(b. 1789, Haydon Bridge, d. 1854, Douglas, Isle of Man)
English Romantic painter and mezzotint engraver, celebrated for his melodramatic scenes of cataclysmic events crowded with tiny figures placed in vast architectural settings. He caught the public imagination with spectacular paintings such as Joshua Commanding the Sun to Stand Still (United Grand Lodge of Great Britain, London, 1816), the work that made him famous, and in 1821 Lawrence referred to him as 'the most popular painter of the day'. His work was indeed truly popular, for he made his living mainly through the sale of engravings of his pictures rather than the paintings themselves. He became famous in France as well as Britain, he was knighted by Leopold I of Belgium (1833), and his influence was felt by American artists such as Cole. However, while he pleased a vast audience and was regarded by some admirers as one of the greatest geniuses who ever lived, Martin was reviled by Ruskin and other critics, who considered his work vulgar sensationalism. Few artists, indeed, have been subject to such extremes of critical fortune, and his fame sank to such an astonishing degree after his death that very large and once famous paintings by him were sold in the 1930s for as little as £ 2. In the 1970s his reputation greatly revived.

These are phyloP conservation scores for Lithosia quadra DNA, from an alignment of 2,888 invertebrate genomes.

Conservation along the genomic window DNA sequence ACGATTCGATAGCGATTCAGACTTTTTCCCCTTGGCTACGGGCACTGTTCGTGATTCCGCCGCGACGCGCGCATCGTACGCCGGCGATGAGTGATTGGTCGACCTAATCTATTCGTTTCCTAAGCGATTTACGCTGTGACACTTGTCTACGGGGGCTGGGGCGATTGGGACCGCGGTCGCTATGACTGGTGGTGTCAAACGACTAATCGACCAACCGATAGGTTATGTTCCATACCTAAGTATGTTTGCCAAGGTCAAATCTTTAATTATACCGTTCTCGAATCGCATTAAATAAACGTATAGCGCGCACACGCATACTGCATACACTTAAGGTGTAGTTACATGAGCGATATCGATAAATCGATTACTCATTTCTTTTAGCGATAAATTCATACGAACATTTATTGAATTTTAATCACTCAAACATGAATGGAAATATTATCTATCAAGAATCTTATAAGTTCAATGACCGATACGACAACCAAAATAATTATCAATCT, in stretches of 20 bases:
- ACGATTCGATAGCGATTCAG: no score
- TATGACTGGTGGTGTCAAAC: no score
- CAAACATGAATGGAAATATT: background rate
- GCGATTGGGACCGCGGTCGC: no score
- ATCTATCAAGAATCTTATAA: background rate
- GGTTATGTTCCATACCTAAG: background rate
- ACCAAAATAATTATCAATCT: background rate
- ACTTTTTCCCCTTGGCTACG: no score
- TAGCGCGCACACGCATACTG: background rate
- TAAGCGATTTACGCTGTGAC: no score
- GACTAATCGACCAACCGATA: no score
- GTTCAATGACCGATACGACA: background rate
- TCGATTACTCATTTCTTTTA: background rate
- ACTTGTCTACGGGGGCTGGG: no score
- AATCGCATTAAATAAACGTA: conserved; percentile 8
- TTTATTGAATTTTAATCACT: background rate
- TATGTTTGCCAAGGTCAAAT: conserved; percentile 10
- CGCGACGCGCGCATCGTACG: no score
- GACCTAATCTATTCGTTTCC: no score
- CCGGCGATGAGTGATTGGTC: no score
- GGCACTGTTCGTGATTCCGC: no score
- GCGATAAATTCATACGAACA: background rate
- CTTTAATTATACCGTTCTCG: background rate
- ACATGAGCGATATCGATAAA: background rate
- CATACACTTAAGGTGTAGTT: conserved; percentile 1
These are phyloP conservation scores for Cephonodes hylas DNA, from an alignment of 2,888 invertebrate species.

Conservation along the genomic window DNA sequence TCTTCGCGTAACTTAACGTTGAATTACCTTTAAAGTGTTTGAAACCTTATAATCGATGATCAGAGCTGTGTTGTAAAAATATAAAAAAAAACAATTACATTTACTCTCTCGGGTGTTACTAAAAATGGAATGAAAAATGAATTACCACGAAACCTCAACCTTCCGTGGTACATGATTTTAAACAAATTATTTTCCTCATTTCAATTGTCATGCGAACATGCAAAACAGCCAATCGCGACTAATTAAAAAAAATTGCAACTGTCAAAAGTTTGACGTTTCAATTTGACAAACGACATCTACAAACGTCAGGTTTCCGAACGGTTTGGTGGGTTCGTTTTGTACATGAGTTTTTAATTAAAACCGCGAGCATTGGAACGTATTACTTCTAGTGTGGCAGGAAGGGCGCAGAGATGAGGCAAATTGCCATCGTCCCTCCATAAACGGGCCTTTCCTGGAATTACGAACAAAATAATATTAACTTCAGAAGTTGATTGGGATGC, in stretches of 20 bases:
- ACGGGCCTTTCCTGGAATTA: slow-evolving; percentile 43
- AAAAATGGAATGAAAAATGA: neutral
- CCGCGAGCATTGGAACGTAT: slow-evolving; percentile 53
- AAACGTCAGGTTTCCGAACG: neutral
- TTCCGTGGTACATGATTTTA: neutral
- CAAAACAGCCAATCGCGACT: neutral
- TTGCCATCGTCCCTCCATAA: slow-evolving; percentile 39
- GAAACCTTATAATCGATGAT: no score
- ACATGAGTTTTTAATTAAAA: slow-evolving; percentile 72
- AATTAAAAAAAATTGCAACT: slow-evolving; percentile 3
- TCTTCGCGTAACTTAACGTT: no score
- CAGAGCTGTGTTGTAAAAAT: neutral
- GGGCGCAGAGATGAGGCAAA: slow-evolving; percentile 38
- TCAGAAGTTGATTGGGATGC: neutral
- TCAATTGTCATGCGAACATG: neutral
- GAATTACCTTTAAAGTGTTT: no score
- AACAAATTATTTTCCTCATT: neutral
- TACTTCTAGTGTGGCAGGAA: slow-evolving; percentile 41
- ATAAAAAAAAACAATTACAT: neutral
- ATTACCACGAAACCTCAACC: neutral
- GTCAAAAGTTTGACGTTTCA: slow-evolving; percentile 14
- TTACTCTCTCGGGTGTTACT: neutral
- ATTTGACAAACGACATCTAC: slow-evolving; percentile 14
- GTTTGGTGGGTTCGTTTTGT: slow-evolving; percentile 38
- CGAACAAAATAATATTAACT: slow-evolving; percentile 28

Martin made mezzotints not only as a means of reproducing his paintings but also as original compositions. Particularly noteworthy are his illustrations to the Bible and John Milton's Paradise Lost, which show that although he had great weaknesses as an artist, especially in his drawing of the human figure, he also had a vividness and grandiloquence of imagination not unworthy of such elevated subjects. He is sometimes called 'Mad Martin', but the sobriquet is undeserved and applies more to his brother Jonathan, who was insane and set fire to York Minster. John Martin was eminently sane and in the 1830s almost bankrupted himself with extremely ambitious but entirely practical plans for improving the water supply and sewage system of London. They were unsuccessful, but reveal a heroic desire to put the architectural visions of his paintings into a concrete form. His work is best represented in the Tate Gallery, London, and the Laing Art Gallery, Newcastle upon Tyne.